Donald Trump Has Nothing To Apologize For. John Oliver: Public Defenders. Brutally Honest NFL Theme Song with Bonnie McKee. Interview: From Freedom Fighter to President. 2-Million-Year-Old Fossils Reveal Hearing Abilities of Early Humans.

Indigenous Leaders Want Pope Francis To Rescind Bull Justifying Imperialism

Julian Brave NoiseCat
Huffington Post
Pope Francis has apologized for the "grave sins" committed "against the native peoples of America in the name of God." And he voiced his support for indigenous rights during his speech to Congress. But some indigenous leaders are asking the pope to take actions to rescind and repudiate the Doctrine of Discovery, which provided religious justification for European colonial conquest.

Constitutionally, Slavery Is Indeed a National Institution

Lawrence Goldstone
The New Republic
Whether or not the words “slave” or “slavery” appear in the text of the Constitution, they dominate its spirit. Slavery profoundly altered the four months of Constitutional debate with respect to how slaves would be counted for apportionment, how often the census would be taken, how a president would be elected. By the time the Constitution was signed on September 17, 1787, slavery had indeed become a national institution.

VW’s Cheating Proves We Must Open Up the Internet of Things

Klint Finley
As the Volkswagen case shows, the more trouble caused by closed-off code embedded in an ever-increasing number of physical objects, the more the makers of those objects will struggle to shield themselves from calls for transparency. When code inflicts real harm, such as Volkswagen’s polluting cars, the creators of that code must be held accountable. It’s time to start demanding that smart things open up.

96% of NFL Players Have Brain Damage

Linday Gibbs
Think Progress
New evidence confirms brain disease is widespread among former NFL players. But so far, the increased awareness and concern about concussions hasn’t impacted the NFL’s bottom line. In fact, the NFL is more popular than ever — the opening weekend of the 2015 season was the most-watched ever.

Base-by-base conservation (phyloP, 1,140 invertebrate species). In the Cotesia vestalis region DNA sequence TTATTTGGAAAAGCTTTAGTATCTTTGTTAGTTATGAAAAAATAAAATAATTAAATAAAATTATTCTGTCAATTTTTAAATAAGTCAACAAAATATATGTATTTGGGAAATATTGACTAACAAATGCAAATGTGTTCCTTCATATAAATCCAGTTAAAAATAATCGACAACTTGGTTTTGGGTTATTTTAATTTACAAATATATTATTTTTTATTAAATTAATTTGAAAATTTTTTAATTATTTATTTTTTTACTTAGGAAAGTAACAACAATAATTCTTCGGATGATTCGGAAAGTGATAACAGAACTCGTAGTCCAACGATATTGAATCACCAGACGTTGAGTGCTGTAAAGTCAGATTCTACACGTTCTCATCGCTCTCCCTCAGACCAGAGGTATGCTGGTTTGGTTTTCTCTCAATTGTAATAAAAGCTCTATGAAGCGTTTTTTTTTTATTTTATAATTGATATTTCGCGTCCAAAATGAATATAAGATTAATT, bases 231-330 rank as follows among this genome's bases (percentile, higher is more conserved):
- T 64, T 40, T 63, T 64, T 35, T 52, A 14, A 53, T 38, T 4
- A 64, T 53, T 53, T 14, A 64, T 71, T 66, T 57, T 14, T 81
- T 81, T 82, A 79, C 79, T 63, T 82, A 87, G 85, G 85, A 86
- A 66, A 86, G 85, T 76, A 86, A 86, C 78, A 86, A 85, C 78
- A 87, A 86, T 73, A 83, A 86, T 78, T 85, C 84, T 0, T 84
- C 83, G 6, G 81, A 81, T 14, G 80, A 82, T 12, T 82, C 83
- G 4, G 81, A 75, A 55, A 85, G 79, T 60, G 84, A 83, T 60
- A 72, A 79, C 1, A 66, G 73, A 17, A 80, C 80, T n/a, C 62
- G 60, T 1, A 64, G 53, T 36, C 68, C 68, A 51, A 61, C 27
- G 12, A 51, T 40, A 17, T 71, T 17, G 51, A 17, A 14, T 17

Is Solidarity Forever ? Proposed UAW Contract Fails to Meet Worker Expectations

Dianne Feeley
Autoworker expectations for the 2015 UAW/Big Three contracts were to end the lower-tier wage that the union agreed first agreed to in 2007, at the time of the economic crisis. Over the last decade the higher-tier workers lost four dollars an hour to inflation and have been looking for a raise, and perhaps a restoration of the Cost-of-Living-Adjustment (COLA) that had been suspended.


January Gill O'Neil
Green Mountains Review
A gray hoodie will not protect her son from rain or cold, writes Massachusetts poet January Gill O'Neil, but a mother's fears for "the darkest child/ on our street" express a deeper threat from the outside as color and race threaten the safety of the young.

US Labor Law at 80: The Enduring Relevance of Class Struggle Unionism

Immanuel Ness
At the center of the liberal democratic system, workers have fiercely resisted exploitation through the development of worker-based organizations rooted in the ideal of paving the road to a classless and democratic society. All those seeking greater labor militancy must recognize that traditional unions are unable to escape the trap set in the 1930s through fidelity to the collective bargaining agreement. [An earlier version was published by CounterPunch.]